For the better part of a half century, Pro Musicis has concentrated on discovering the young and exceptionally gifted, then going on to assist them in launching their professional careers. Not stopping there, the organization has generated a benevolent presence through its awardees, reaching out to the incarcerated, infirmed, and indigent, alike.
At age 25, American-born Tanya Gabrielian was one of four pianists who won the 2008 Pro Musicis International Award. So it was under the auspices of this organization that Gabrielian came to Pickman Hall, Longy School of Music in Cambridge, on Saturday, March 21st.
With an early jump on music (starting the piano at three), diplomas from London’s Royal Academy of Music, appearances with orchestras-among them the Los Angeles Philharmonic-a tour in Scotland with its Royal National Orchestra, and recitals spotting the globe, Gabrielian appears to be well on her way. Even so, a glance at the program instantly suggests the pianist might be taking a sporting chance of success, choosing unfamiliar faces and places, Tigran Mansurian, from Armenia, for one.
For another, an infrequently heard Sonata No. 2 of Russian Alfred Schnittke screams out relentlessly, relief coming only momentarily from short-lived consonance. Finding his own voice in “polystylism,” Schnittke, like so many other 20th-century composers, takes to dissonance like a kid to candy. Where a Schubert cadence neatly punctuates, his detonates with a fist-like, or forearm-like, blow to the keyboard.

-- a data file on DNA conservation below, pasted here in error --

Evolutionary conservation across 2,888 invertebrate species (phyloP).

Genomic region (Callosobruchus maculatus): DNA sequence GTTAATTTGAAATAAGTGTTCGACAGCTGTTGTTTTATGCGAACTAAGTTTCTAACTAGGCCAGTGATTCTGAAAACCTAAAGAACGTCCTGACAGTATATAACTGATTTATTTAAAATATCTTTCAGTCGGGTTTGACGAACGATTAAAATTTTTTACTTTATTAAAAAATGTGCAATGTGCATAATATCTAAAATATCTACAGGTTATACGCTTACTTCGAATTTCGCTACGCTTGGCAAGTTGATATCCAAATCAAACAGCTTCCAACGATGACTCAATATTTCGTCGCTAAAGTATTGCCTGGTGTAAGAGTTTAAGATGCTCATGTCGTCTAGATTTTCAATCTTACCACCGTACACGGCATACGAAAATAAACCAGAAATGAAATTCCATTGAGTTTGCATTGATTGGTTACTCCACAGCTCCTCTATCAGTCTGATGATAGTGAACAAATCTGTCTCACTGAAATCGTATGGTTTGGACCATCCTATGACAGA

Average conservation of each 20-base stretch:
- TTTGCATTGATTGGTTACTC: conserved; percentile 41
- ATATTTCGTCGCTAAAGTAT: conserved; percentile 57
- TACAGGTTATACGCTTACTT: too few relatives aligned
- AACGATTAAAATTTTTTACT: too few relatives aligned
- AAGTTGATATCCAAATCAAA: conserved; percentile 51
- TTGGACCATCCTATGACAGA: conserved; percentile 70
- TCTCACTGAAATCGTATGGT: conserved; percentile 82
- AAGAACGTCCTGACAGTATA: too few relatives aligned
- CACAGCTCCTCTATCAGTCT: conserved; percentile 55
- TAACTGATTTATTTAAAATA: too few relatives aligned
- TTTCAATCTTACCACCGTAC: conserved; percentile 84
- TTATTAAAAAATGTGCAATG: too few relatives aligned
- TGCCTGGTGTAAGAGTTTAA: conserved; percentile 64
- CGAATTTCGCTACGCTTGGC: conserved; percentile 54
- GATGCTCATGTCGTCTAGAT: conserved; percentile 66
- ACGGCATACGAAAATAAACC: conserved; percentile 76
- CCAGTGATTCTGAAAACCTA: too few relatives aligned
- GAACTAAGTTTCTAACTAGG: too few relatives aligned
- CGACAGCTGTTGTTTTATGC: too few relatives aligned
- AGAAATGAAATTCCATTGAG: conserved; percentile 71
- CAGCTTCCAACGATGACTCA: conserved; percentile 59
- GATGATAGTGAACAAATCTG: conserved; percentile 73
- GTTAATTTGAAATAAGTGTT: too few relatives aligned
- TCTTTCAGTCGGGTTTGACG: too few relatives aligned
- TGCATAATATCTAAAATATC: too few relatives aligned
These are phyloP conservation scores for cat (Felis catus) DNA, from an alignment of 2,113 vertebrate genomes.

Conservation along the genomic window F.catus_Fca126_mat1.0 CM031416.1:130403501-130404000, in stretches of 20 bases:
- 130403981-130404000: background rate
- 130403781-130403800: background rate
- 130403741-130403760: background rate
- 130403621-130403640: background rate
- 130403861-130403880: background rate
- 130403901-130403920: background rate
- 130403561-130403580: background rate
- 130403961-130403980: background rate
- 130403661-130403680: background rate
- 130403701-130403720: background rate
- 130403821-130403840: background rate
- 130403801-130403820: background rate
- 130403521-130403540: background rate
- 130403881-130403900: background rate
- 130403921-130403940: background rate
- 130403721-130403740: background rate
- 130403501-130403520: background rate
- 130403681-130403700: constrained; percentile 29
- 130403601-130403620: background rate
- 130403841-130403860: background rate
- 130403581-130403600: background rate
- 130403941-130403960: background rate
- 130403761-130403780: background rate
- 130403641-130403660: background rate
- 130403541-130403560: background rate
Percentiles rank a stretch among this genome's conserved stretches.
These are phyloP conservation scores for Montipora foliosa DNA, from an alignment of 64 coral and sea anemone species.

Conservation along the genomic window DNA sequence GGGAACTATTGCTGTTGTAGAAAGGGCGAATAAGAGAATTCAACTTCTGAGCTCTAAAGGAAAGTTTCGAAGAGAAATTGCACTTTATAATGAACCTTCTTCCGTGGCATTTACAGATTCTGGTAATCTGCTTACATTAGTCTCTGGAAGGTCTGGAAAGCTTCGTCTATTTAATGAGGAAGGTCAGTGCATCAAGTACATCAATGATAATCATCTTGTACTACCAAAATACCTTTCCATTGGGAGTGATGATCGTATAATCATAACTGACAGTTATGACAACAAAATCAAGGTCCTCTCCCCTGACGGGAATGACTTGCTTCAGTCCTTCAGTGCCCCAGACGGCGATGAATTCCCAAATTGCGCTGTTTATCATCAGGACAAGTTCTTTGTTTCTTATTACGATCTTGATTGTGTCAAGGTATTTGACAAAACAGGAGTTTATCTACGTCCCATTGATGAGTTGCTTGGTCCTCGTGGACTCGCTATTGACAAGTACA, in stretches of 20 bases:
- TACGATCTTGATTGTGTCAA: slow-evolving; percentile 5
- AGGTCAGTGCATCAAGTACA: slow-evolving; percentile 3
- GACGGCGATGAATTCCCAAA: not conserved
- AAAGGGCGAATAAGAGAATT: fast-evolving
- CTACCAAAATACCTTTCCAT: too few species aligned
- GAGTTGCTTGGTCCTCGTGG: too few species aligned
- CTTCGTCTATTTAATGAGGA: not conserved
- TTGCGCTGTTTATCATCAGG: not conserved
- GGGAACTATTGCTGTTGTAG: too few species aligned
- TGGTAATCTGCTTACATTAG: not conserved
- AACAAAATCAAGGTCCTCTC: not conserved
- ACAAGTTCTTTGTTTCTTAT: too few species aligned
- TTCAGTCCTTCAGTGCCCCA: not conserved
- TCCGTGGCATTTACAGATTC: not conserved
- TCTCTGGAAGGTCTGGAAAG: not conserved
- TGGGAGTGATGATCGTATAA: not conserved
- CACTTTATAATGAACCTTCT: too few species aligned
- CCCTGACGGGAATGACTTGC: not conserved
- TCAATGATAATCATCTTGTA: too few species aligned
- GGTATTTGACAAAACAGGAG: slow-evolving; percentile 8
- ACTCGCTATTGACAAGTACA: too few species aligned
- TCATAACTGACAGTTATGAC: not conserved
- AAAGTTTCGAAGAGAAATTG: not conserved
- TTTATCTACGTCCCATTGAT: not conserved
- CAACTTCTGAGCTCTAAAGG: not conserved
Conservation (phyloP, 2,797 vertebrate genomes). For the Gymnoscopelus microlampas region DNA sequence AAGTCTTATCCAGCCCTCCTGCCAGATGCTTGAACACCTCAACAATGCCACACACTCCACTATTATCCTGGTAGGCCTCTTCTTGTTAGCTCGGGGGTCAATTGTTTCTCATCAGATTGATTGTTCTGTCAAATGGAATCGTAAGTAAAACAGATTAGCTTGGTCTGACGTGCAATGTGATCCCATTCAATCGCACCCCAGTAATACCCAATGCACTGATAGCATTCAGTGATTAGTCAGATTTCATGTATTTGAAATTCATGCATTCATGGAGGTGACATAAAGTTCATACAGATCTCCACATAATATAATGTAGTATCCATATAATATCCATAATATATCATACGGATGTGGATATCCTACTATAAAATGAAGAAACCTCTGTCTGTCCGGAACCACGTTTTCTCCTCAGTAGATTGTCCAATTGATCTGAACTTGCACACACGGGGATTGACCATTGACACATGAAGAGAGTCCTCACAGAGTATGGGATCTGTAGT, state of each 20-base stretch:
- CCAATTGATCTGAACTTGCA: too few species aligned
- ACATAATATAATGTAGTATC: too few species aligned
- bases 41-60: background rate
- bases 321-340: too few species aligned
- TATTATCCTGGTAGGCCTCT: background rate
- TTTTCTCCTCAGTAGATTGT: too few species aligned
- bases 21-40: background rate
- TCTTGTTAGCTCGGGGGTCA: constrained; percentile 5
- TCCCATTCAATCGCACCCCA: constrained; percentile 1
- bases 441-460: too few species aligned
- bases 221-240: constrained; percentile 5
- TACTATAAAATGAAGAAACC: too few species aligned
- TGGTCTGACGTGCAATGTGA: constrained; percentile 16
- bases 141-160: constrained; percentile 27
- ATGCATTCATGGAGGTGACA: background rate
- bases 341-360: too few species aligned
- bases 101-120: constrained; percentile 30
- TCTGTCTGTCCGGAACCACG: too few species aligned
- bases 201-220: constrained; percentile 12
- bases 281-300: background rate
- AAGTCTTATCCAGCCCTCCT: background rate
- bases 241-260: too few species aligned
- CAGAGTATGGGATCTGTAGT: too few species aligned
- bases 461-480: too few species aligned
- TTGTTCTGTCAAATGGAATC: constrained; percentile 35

Curiously, “twelve fateful strikes” in Schnittke’s catastrophic sonata reverberate in a composition by another Russian, Sophia Gubaidulina, her devastating Quasi hoquetus just recently performed in Boston. Young Gabrielian revealed her exceptional temperament for piano but not for this dark side of the world. A controlled surface she created belied catastrophe, anger and pain, the core of the sonata. Nor was there true relief through an impersonal consonance.
Mikhail Glinka’s The Lark, from A Farewell to St. Petersburg arranged by Mili Balakirev, suited Gabrielian’s polished pianism. Her deft and sensitive left-hand accompaniment lifted the cantabile melody into a place few pianists have reached. Fast passages took off flying in improvisatory fashion. Downplaying the “good byes” for the lark side of this early ground-breaking Russian music gave a brilliance that was at times breathtaking.
In his notes on the program, Dr. Richard E. Rodda aptly describes Tigran Mansurian’s “Nostalgia (1976) as “brief, delicate and deeply introspective.” This is a kind of “night piece” where assorted objects cut into a silent backdrop. It was unfortunate that Gabrielian made more of the former and less of the latter, taking away a good part of the longing while leaving too much pianism. Appreciation must be shown her for her introducing this previously unknown nugget.
Tanya Gabrielian’s love for the piano permeated Béla Bartók’s Out of Doors and Franz Schubert’s Sonata in A minor, no 16 Op. 42 D 845. Her utter control of the keyboard is undeniable as the young hopeful showed over and over again, but the piano alone cannot tell the whole story. Watching her, one could not help but notice facial expressions that, though connecting physically with her playing, communicated little about the music. An unannounced and unfamiliar encore sported the same likenesses drawing from the bewildered audience a polite, if not faint, applause.